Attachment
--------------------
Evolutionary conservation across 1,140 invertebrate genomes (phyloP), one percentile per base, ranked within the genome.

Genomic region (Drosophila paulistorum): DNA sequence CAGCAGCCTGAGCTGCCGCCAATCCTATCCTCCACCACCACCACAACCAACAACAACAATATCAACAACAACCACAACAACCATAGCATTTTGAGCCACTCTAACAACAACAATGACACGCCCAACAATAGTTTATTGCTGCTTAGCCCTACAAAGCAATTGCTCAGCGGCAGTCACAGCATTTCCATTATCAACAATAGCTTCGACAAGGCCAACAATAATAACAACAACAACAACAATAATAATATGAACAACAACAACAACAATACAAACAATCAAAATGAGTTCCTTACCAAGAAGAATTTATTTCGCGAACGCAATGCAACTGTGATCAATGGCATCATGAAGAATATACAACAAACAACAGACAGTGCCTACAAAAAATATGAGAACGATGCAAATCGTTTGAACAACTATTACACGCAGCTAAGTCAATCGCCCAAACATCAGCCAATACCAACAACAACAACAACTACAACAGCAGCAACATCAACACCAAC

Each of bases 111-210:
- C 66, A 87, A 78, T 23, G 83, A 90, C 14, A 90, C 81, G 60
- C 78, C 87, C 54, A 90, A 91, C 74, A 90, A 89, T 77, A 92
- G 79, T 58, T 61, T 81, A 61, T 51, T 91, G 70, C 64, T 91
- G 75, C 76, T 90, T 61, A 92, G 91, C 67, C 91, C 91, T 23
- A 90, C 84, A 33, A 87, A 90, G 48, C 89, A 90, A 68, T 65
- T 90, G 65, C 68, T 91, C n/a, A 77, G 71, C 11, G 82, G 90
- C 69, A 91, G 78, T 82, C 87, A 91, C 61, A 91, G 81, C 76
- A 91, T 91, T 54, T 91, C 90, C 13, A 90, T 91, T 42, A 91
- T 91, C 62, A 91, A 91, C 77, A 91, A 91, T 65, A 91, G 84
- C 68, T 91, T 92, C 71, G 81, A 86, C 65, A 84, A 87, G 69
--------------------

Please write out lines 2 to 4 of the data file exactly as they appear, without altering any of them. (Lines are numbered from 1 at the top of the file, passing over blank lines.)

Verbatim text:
Genomic region (Drosophila paulistorum): DNA sequence CAGCAGCCTGAGCTGCCGCCAATCCTATCCTCCACCACCACCACAACCAACAACAACAATATCAACAACAACCACAACAACCATAGCATTTTGAGCCACTCTAACAACAACAATGACACGCCCAACAATAGTTTATTGCTGCTTAGCCCTACAAAGCAATTGCTCAGCGGCAGTCACAGCATTTCCATTATCAACAATAGCTTCGACAAGGCCAACAATAATAACAACAACAACAACAATAATAATATGAACAACAACAACAACAATACAAACAATCAAAATGAGTTCCTTACCAAGAAGAATTTATTTCGCGAACGCAATGCAACTGTGATCAATGGCATCATGAAGAATATACAACAAACAACAGACAGTGCCTACAAAAAATATGAGAACGATGCAAATCGTTTGAACAACTATTACACGCAGCTAAGTCAATCGCCCAAACATCAGCCAATACCAACAACAACAACAACTACAACAGCAGCAACATCAACACCAAC

Each of bases 111-210:
- C 66, A 87, A 78, T 23, G 83, A 90, C 14, A 90, C 81, G 60